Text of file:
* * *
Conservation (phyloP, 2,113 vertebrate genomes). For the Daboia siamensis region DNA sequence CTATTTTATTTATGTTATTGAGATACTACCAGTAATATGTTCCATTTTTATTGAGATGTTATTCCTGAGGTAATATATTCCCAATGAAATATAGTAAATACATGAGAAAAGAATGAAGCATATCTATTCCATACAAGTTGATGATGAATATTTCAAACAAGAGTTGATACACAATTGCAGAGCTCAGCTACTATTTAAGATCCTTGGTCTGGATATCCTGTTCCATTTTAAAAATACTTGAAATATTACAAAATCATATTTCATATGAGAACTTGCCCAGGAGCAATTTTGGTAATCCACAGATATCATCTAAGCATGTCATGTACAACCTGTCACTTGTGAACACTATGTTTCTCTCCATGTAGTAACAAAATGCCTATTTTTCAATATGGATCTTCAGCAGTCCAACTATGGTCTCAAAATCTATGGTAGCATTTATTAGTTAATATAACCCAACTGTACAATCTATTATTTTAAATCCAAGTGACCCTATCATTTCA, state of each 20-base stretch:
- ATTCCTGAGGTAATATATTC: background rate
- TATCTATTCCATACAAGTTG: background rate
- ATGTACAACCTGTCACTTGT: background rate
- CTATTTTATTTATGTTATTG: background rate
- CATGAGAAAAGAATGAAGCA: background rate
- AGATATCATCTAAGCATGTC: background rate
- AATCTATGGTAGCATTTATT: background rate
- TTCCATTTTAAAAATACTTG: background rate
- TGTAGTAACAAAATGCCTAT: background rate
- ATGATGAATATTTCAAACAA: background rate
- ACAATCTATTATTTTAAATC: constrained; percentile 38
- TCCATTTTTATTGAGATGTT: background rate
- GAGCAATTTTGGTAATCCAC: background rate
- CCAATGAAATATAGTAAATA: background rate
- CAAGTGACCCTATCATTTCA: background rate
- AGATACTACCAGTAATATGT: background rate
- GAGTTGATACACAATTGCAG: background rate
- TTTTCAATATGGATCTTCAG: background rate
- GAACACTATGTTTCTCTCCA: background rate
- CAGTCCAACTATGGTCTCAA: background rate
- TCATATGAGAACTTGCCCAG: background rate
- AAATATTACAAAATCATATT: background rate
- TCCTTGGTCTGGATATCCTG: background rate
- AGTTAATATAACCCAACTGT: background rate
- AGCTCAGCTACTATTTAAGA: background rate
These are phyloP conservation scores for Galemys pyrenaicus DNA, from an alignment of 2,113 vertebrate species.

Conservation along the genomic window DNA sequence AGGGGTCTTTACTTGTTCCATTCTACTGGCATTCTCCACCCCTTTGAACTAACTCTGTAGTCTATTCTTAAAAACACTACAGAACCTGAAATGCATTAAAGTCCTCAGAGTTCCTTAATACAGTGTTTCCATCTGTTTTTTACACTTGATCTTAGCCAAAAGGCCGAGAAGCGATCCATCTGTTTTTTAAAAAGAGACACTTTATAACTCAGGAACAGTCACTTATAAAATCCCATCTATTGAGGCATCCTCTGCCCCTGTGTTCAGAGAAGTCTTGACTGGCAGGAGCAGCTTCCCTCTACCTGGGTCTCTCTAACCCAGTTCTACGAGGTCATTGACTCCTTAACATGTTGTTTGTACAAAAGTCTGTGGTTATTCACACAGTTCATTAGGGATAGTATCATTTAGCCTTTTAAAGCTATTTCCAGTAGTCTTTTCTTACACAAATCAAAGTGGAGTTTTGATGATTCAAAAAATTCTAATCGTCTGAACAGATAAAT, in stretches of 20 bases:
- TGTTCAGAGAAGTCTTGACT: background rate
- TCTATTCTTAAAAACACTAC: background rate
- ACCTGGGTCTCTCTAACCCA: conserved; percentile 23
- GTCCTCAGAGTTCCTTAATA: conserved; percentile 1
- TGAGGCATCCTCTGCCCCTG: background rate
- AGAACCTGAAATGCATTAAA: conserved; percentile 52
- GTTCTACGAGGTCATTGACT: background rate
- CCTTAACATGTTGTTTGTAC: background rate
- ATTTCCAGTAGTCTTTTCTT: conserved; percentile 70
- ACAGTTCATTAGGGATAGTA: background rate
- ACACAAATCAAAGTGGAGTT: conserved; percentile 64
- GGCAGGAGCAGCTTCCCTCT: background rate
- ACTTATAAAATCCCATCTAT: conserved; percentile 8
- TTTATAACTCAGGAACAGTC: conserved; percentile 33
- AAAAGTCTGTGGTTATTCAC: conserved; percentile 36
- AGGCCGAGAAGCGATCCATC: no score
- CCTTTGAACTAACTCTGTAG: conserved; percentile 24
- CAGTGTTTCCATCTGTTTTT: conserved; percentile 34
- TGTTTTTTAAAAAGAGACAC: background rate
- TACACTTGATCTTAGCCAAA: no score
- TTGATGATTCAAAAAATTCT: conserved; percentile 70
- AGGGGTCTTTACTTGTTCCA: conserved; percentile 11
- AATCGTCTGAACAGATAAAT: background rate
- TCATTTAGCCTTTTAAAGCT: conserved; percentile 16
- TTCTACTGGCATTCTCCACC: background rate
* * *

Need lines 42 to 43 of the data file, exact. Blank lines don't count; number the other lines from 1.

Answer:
- TTTATAACTCAGGAACAGTC: conserved; percentile 33
- AAAAGTCTGTGGTTATTCAC: conserved; percentile 36